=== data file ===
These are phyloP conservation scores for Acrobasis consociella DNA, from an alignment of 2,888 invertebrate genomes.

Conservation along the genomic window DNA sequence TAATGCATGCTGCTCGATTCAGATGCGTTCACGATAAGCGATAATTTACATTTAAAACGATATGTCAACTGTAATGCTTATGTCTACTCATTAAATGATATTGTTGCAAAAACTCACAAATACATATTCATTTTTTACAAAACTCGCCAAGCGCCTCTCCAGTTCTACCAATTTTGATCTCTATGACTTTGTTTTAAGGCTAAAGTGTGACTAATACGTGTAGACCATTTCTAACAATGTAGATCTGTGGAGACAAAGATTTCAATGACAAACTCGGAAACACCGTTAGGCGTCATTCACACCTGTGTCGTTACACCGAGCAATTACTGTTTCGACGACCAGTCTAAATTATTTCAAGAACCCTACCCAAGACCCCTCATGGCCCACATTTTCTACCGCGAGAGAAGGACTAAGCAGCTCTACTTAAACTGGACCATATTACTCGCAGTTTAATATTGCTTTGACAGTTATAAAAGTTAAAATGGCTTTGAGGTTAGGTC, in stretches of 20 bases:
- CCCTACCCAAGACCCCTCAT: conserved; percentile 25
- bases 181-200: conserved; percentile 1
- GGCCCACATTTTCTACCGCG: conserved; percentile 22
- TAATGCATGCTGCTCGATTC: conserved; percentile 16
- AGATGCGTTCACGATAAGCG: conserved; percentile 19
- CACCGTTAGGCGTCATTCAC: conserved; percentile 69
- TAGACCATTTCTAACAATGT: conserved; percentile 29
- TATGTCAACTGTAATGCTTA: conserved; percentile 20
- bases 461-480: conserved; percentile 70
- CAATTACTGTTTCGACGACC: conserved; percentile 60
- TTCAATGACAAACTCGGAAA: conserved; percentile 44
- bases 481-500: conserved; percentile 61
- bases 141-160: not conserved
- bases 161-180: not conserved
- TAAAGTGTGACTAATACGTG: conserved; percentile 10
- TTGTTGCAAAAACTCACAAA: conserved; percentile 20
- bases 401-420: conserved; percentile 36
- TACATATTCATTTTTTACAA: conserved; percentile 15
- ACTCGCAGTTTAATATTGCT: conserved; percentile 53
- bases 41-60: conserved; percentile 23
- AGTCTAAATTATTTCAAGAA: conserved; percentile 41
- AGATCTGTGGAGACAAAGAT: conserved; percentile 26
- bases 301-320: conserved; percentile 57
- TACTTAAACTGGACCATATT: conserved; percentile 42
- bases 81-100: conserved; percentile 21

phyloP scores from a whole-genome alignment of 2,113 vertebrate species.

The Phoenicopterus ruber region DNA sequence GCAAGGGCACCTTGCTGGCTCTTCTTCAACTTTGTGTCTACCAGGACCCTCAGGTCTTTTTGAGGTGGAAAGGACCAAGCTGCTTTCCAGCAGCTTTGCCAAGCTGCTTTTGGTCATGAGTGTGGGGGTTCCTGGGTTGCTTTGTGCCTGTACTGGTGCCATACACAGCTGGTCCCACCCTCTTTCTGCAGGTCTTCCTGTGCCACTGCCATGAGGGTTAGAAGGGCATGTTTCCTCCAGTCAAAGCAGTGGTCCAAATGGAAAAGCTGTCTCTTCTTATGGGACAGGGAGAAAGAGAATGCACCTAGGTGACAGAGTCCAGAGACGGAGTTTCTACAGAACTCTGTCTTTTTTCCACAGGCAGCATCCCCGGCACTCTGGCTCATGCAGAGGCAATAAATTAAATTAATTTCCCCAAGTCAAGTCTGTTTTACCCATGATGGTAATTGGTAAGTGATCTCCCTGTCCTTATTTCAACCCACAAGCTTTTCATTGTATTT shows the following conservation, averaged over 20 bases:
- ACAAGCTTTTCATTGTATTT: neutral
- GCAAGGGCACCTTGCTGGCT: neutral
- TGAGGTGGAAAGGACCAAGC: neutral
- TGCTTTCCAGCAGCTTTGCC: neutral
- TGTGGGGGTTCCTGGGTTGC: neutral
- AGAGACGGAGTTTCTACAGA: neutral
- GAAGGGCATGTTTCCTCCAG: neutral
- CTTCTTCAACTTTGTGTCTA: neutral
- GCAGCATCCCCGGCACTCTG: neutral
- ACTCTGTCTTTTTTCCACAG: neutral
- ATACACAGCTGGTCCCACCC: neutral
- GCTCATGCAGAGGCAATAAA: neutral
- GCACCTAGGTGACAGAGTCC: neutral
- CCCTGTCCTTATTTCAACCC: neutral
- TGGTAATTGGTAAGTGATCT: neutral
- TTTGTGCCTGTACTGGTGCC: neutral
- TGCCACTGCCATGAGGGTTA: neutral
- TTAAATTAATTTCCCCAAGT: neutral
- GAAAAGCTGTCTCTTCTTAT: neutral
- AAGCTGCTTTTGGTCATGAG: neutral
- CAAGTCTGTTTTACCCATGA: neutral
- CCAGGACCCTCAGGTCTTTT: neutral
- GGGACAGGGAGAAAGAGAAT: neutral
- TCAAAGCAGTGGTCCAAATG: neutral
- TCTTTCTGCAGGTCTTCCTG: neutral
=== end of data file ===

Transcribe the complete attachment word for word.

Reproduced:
These are phyloP conservation scores for Acrobasis consociella DNA, from an alignment of 2,888 invertebrate genomes.

Conservation along the genomic window DNA sequence TAATGCATGCTGCTCGATTCAGATGCGTTCACGATAAGCGATAATTTACATTTAAAACGATATGTCAACTGTAATGCTTATGTCTACTCATTAAATGATATTGTTGCAAAAACTCACAAATACATATTCATTTTTTACAAAACTCGCCAAGCGCCTCTCCAGTTCTACCAATTTTGATCTCTATGACTTTGTTTTAAGGCTAAAGTGTGACTAATACGTGTAGACCATTTCTAACAATGTAGATCTGTGGAGACAAAGATTTCAATGACAAACTCGGAAACACCGTTAGGCGTCATTCACACCTGTGTCGTTACACCGAGCAATTACTGTTTCGACGACCAGTCTAAATTATTTCAAGAACCCTACCCAAGACCCCTCATGGCCCACATTTTCTACCGCGAGAGAAGGACTAAGCAGCTCTACTTAAACTGGACCATATTACTCGCAGTTTAATATTGCTTTGACAGTTATAAAAGTTAAAATGGCTTTGAGGTTAGGTC, in stretches of 20 bases:
- CCCTACCCAAGACCCCTCAT: conserved; percentile 25
- bases 181-200: conserved; percentile 1
- GGCCCACATTTTCTACCGCG: conserved; percentile 22
- TAATGCATGCTGCTCGATTC: conserved; percentile 16
- AGATGCGTTCACGATAAGCG: conserved; percentile 19
- CACCGTTAGGCGTCATTCAC: conserved; percentile 69
- TAGACCATTTCTAACAATGT: conserved; percentile 29
- TATGTCAACTGTAATGCTTA: conserved; percentile 20
- bases 461-480: conserved; percentile 70
- CAATTACTGTTTCGACGACC: conserved; percentile 60
- TTCAATGACAAACTCGGAAA: conserved; percentile 44
- bases 481-500: conserved; percentile 61
- bases 141-160: not conserved
- bases 161-180: not conserved
- TAAAGTGTGACTAATACGTG: conserved; percentile 10
- TTGTTGCAAAAACTCACAAA: conserved; percentile 20
- bases 401-420: conserved; percentile 36
- TACATATTCATTTTTTACAA: conserved; percentile 15
- ACTCGCAGTTTAATATTGCT: conserved; percentile 53
- bases 41-60: conserved; percentile 23
- AGTCTAAATTATTTCAAGAA: conserved; percentile 41
- AGATCTGTGGAGACAAAGAT: conserved; percentile 26
- bases 301-320: conserved; percentile 57
- TACTTAAACTGGACCATATT: conserved; percentile 42
- bases 81-100: conserved; percentile 21

phyloP scores from a whole-genome alignment of 2,113 vertebrate species.

The Phoenicopterus ruber region DNA sequence GCAAGGGCACCTTGCTGGCTCTTCTTCAACTTTGTGTCTACCAGGACCCTCAGGTCTTTTTGAGGTGGAAAGGACCAAGCTGCTTTCCAGCAGCTTTGCCAAGCTGCTTTTGGTCATGAGTGTGGGGGTTCCTGGGTTGCTTTGTGCCTGTACTGGTGCCATACACAGCTGGTCCCACCCTCTTTCTGCAGGTCTTCCTGTGCCACTGCCATGAGGGTTAGAAGGGCATGTTTCCTCCAGTCAAAGCAGTGGTCCAAATGGAAAAGCTGTCTCTTCTTATGGGACAGGGAGAAAGAGAATGCACCTAGGTGACAGAGTCCAGAGACGGAGTTTCTACAGAACTCTGTCTTTTTTCCACAGGCAGCATCCCCGGCACTCTGGCTCATGCAGAGGCAATAAATTAAATTAATTTCCCCAAGTCAAGTCTGTTTTACCCATGATGGTAATTGGTAAGTGATCTCCCTGTCCTTATTTCAACCCACAAGCTTTTCATTGTATTT shows the following conservation, averaged over 20 bases:
- ACAAGCTTTTCATTGTATTT: neutral
- GCAAGGGCACCTTGCTGGCT: neutral
- TGAGGTGGAAAGGACCAAGC: neutral
- TGCTTTCCAGCAGCTTTGCC: neutral
- TGTGGGGGTTCCTGGGTTGC: neutral
- AGAGACGGAGTTTCTACAGA: neutral
- GAAGGGCATGTTTCCTCCAG: neutral
- CTTCTTCAACTTTGTGTCTA: neutral
- GCAGCATCCCCGGCACTCTG: neutral
- ACTCTGTCTTTTTTCCACAG: neutral
- ATACACAGCTGGTCCCACCC: neutral
- GCTCATGCAGAGGCAATAAA: neutral
- GCACCTAGGTGACAGAGTCC: neutral
- CCCTGTCCTTATTTCAACCC: neutral
- TGGTAATTGGTAAGTGATCT: neutral
- TTTGTGCCTGTACTGGTGCC: neutral
- TGCCACTGCCATGAGGGTTA: neutral
- TTAAATTAATTTCCCCAAGT: neutral
- GAAAAGCTGTCTCTTCTTAT: neutral
- AAGCTGCTTTTGGTCATGAG: neutral
- CAAGTCTGTTTTACCCATGA: neutral
- CCAGGACCCTCAGGTCTTTT: neutral
- GGGACAGGGAGAAAGAGAAT: neutral
- TCAAAGCAGTGGTCCAAATG: neutral
- TCTTTCTGCAGGTCTTCCTG: neutral